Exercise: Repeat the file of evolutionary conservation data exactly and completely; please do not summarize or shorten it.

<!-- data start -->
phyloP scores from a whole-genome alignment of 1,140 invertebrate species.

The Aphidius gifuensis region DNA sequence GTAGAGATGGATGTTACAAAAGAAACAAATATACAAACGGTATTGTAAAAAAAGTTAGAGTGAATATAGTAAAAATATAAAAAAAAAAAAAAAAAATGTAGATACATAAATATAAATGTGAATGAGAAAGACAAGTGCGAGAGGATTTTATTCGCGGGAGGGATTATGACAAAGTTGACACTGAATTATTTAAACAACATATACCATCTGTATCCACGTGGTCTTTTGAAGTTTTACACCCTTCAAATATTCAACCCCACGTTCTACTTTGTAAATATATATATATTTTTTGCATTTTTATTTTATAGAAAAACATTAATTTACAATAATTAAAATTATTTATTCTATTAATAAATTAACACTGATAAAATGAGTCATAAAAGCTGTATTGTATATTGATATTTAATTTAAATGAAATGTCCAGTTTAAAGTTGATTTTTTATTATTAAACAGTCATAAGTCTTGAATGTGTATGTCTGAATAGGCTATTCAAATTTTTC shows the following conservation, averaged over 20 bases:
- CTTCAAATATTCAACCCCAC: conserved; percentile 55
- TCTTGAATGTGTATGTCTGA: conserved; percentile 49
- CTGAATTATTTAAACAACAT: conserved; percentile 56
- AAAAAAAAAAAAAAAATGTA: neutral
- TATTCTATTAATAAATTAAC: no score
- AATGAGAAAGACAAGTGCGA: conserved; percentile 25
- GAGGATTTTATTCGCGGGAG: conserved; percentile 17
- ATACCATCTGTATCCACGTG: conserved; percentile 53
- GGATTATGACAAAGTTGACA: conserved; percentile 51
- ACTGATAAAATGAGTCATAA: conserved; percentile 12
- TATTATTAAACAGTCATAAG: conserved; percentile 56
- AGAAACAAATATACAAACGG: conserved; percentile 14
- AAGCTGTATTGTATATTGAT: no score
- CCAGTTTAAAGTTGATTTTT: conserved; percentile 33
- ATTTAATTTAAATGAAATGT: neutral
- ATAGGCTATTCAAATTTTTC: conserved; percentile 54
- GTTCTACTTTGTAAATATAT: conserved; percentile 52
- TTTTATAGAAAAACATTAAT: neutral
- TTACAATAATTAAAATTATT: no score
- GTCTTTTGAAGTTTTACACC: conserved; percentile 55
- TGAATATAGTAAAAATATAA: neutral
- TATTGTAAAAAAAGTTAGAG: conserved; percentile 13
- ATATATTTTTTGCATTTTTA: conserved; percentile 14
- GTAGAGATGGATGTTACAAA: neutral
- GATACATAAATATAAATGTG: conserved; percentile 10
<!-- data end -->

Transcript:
phyloP scores from a whole-genome alignment of 1,140 invertebrate species.

The Aphidius gifuensis region DNA sequence GTAGAGATGGATGTTACAAAAGAAACAAATATACAAACGGTATTGTAAAAAAAGTTAGAGTGAATATAGTAAAAATATAAAAAAAAAAAAAAAAAATGTAGATACATAAATATAAATGTGAATGAGAAAGACAAGTGCGAGAGGATTTTATTCGCGGGAGGGATTATGACAAAGTTGACACTGAATTATTTAAACAACATATACCATCTGTATCCACGTGGTCTTTTGAAGTTTTACACCCTTCAAATATTCAACCCCACGTTCTACTTTGTAAATATATATATATTTTTTGCATTTTTATTTTATAGAAAAACATTAATTTACAATAATTAAAATTATTTATTCTATTAATAAATTAACACTGATAAAATGAGTCATAAAAGCTGTATTGTATATTGATATTTAATTTAAATGAAATGTCCAGTTTAAAGTTGATTTTTTATTATTAAACAGTCATAAGTCTTGAATGTGTATGTCTGAATAGGCTATTCAAATTTTTC shows the following conservation, averaged over 20 bases:
- CTTCAAATATTCAACCCCAC: conserved; percentile 55
- TCTTGAATGTGTATGTCTGA: conserved; percentile 49
- CTGAATTATTTAAACAACAT: conserved; percentile 56
- AAAAAAAAAAAAAAAATGTA: neutral
- TATTCTATTAATAAATTAAC: no score
- AATGAGAAAGACAAGTGCGA: conserved; percentile 25
- GAGGATTTTATTCGCGGGAG: conserved; percentile 17
- ATACCATCTGTATCCACGTG: conserved; percentile 53
- GGATTATGACAAAGTTGACA: conserved; percentile 51
- ACTGATAAAATGAGTCATAA: conserved; percentile 12
- TATTATTAAACAGTCATAAG: conserved; percentile 56
- AGAAACAAATATACAAACGG: conserved; percentile 14
- AAGCTGTATTGTATATTGAT: no score
- CCAGTTTAAAGTTGATTTTT: conserved; percentile 33
- ATTTAATTTAAATGAAATGT: neutral
- ATAGGCTATTCAAATTTTTC: conserved; percentile 54
- GTTCTACTTTGTAAATATAT: conserved; percentile 52
- TTTTATAGAAAAACATTAAT: neutral
- TTACAATAATTAAAATTATT: no score
- GTCTTTTGAAGTTTTACACC: conserved; percentile 55
- TGAATATAGTAAAAATATAA: neutral
- TATTGTAAAAAAAGTTAGAG: conserved; percentile 13
- ATATATTTTTTGCATTTTTA: conserved; percentile 14
- GTAGAGATGGATGTTACAAA: neutral
- GATACATAAATATAAATGTG: conserved; percentile 10